In this section we present two main theorems. The first is a general result in a larger ambient of spaces that extends and unifies a number of well-known corresponding results related to fixed point theory. The second is an extension of the outstanding classical result of Kannan contraction to the setting of b-metric-like spaces.

Let \(f:T \to T\) be a mapping. We denote

$$ N(h,k) = \max \left \{ \textstyle\begin{array}{l} \sigma _{b}(h,k),\sigma _{b}(h,fh),\sigma _{b}(k,fk),\frac{\sigma _{b}(h,fk) + \sigma _{b}(k,fh)}{4s},\frac{\sigma _{b}(h,fh)\sigma _{b}(h,fk)}{1 + s [ \sigma _{b}(h,fh) + \sigma _{b}(k,fk) ]}, \\ \frac{\sigma _{b}(k,fk) [ 1 + \sigma _{b}(h,fh) ]}{1 + \sigma _{b}(h,k)},\frac{\sigma _{b}(h,fh) [ 1 + \sigma _{b}(k,fk) ]}{1 + \sigma _{b}(fh,fk)} \end{array}\displaystyle \right \} $$
(1)

and the following sets of functions:

$$\begin{aligned}& \begin{aligned} \mathrm{I}: = {}&\bigl\{ \psi : [ 0, + \infty ) \to [ 0, + \infty )\mbox{ is strictly increasing, continuous such that }\psi ( m ) = 0\\ &\mbox{iff } m = 0 \bigr\} ; \end{aligned} \\& \Theta : = \bigl\{ \theta : [ 0, + \infty ) \to [ 0, + \infty ) \mbox{ is continuous with } \theta ( m ) < \psi ( m )\mbox{ for all } m > 0 \bigr\} ; \\& \Gamma : = \left \{ \textstyle\begin{array}{l} ( \beta ,\gamma ,\delta )/\beta ,\gamma ,\delta : R^{ +} \to [ 0,1 )\mbox{ satisfying} \\ \lim \sup_{n \to m}\beta (n) + \lim \sup_{n \to m}\gamma (n) + \lim \sup_{n \to m}\delta (n) < 1,\mbox{for all }m > 0 \end{array}\displaystyle \right \} . \end{aligned}$$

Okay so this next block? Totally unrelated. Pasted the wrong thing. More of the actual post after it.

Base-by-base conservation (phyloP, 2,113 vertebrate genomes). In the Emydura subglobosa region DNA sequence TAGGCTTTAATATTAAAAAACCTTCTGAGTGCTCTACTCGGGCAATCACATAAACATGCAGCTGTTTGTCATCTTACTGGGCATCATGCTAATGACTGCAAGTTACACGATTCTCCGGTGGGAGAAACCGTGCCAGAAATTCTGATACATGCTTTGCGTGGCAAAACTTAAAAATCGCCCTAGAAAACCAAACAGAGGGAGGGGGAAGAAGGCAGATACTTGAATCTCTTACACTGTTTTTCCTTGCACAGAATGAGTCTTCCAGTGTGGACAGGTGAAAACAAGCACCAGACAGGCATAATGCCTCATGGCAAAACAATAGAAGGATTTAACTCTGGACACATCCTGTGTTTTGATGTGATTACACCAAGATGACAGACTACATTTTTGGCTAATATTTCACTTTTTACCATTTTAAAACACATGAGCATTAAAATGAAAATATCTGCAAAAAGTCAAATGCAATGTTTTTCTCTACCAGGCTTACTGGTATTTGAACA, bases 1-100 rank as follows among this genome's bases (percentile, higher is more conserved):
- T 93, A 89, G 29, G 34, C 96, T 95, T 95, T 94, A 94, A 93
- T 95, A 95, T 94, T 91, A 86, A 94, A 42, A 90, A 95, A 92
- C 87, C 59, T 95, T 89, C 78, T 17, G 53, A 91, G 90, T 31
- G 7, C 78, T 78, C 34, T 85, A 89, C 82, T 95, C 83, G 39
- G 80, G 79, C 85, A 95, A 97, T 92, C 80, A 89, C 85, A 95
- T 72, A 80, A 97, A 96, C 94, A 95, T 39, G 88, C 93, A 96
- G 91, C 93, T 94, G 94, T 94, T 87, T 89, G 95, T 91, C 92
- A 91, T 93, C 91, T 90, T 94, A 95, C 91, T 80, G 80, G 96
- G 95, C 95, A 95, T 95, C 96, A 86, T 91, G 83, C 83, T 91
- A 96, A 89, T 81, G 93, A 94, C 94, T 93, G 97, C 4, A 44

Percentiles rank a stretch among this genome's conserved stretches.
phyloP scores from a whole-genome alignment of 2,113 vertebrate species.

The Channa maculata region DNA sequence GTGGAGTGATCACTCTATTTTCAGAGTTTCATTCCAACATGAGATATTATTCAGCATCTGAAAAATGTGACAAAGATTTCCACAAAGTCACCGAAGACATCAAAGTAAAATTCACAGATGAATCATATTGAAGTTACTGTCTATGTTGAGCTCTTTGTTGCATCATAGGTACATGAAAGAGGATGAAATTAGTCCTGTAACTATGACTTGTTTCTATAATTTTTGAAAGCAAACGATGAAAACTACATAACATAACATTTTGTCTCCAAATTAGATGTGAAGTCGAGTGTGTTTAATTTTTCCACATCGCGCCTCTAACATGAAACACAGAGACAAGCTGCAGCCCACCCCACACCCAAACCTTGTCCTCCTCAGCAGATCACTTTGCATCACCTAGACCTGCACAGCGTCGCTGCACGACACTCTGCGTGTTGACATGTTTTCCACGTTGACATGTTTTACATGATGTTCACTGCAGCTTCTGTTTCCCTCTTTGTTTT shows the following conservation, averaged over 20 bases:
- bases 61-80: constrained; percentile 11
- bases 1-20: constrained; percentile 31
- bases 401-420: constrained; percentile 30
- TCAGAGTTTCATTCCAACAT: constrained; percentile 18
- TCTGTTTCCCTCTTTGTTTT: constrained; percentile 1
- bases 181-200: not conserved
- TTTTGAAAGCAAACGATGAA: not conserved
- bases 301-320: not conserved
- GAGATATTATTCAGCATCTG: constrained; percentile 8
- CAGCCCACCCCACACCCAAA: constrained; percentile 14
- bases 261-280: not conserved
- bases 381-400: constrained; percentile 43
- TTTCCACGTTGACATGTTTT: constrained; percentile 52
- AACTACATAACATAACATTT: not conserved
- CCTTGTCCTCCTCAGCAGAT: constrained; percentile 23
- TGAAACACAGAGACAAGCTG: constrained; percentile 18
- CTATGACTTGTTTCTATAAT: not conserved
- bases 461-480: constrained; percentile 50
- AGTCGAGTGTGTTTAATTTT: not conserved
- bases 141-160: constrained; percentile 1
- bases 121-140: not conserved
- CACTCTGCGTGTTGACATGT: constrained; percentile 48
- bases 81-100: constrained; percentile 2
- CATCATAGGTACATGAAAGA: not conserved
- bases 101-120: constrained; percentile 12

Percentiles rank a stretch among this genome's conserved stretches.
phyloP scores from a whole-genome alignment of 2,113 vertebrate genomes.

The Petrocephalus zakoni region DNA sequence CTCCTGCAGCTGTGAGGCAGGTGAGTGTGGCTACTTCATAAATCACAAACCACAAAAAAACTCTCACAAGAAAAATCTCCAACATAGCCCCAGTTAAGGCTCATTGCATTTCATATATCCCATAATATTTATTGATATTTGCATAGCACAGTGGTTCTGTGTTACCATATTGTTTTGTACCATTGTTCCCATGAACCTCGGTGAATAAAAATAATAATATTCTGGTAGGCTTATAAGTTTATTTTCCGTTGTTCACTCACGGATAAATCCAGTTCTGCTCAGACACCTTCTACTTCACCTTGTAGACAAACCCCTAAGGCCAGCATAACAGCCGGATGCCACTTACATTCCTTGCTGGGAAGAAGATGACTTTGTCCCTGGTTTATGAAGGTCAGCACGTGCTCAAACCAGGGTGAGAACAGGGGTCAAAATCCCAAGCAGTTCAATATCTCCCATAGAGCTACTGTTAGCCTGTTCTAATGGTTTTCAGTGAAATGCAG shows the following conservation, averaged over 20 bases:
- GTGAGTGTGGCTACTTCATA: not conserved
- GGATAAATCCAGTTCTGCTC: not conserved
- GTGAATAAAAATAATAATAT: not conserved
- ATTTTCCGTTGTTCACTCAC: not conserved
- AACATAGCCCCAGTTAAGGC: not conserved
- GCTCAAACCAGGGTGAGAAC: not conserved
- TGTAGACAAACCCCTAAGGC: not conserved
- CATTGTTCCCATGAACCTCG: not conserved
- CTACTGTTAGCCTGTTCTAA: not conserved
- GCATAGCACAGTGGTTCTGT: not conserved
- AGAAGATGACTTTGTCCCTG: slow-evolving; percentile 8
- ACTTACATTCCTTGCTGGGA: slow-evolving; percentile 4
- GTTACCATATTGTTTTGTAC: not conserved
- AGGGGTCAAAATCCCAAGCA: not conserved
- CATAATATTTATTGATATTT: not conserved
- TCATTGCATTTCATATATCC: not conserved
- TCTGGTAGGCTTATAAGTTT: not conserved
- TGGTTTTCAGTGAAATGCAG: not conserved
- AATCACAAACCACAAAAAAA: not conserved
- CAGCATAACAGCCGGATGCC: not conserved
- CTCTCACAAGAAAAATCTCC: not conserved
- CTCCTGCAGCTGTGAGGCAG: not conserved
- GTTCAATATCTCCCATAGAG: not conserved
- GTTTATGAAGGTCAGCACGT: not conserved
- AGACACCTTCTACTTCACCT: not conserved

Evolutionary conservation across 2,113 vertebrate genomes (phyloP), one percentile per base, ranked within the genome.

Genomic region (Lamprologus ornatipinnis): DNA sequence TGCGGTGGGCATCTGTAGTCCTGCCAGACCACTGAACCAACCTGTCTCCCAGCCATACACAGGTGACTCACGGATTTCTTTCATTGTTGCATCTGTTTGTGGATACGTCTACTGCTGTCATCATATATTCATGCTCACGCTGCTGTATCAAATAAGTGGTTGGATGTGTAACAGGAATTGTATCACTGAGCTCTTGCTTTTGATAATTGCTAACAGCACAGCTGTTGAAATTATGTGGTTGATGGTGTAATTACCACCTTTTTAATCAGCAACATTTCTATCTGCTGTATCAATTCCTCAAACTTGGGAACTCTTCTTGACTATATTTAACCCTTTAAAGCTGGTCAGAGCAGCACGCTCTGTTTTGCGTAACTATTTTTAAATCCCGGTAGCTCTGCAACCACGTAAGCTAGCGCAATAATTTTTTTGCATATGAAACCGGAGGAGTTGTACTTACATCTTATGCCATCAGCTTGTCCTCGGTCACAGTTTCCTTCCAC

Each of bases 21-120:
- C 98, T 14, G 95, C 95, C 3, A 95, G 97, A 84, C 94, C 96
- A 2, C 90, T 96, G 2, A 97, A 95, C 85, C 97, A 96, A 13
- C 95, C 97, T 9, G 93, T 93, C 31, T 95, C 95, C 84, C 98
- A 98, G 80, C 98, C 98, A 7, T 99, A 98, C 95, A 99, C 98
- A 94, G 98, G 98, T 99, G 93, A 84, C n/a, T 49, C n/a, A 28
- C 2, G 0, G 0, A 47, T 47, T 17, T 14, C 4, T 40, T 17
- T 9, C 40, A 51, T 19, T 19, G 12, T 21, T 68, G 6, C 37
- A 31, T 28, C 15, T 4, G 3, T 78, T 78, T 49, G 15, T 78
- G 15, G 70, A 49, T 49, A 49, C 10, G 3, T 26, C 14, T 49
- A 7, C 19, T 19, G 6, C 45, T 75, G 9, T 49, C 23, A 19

Definition 2.1

Let \(( T,\sigma _{b} )\) be a b-metric-like space with parameter \(s \ge 1\). A mapping \(f:T \to T\) is said to be an \(\alpha _{s^{p}} - ( C,N,\Theta )\) contraction if f is an \(\alpha _{s^{p}} \)-admissible mapping (\(p > 1\)) and it satisfies

$$ \alpha ( h,k )\sigma _{b}(fh,fk) \le F \bigl( N(h,k),\theta \bigl( N(h,k) \bigr) \bigr) $$
(2)

for all \(h,k \in T\), where \(F \in C\), \(\theta \in \Theta \) and \(N ( h,k )\) is defined by (1).

We now state the following general result.

Theorem 2.2

Let \(( T,\sigma _{b} )\) be a complete b-metric-like space with parameter \(s > 1\), and \(f:T \to T\) be an \(\alpha _{s^{p}} - ( C,N,\Theta )\) contraction. Suppose that the following conditions hold:

  1. (i)

    there exists \(h_{0} \in T\) such that \(\min \{ \alpha ( h_{0},fh_{0} ),\alpha ( fh_{0},h_{0} ) \} \ge s^{p}\);

  2. (ii)

    the properties \(H_{s^{p}}\) and \(U_{s^{p}}\) are satisfied.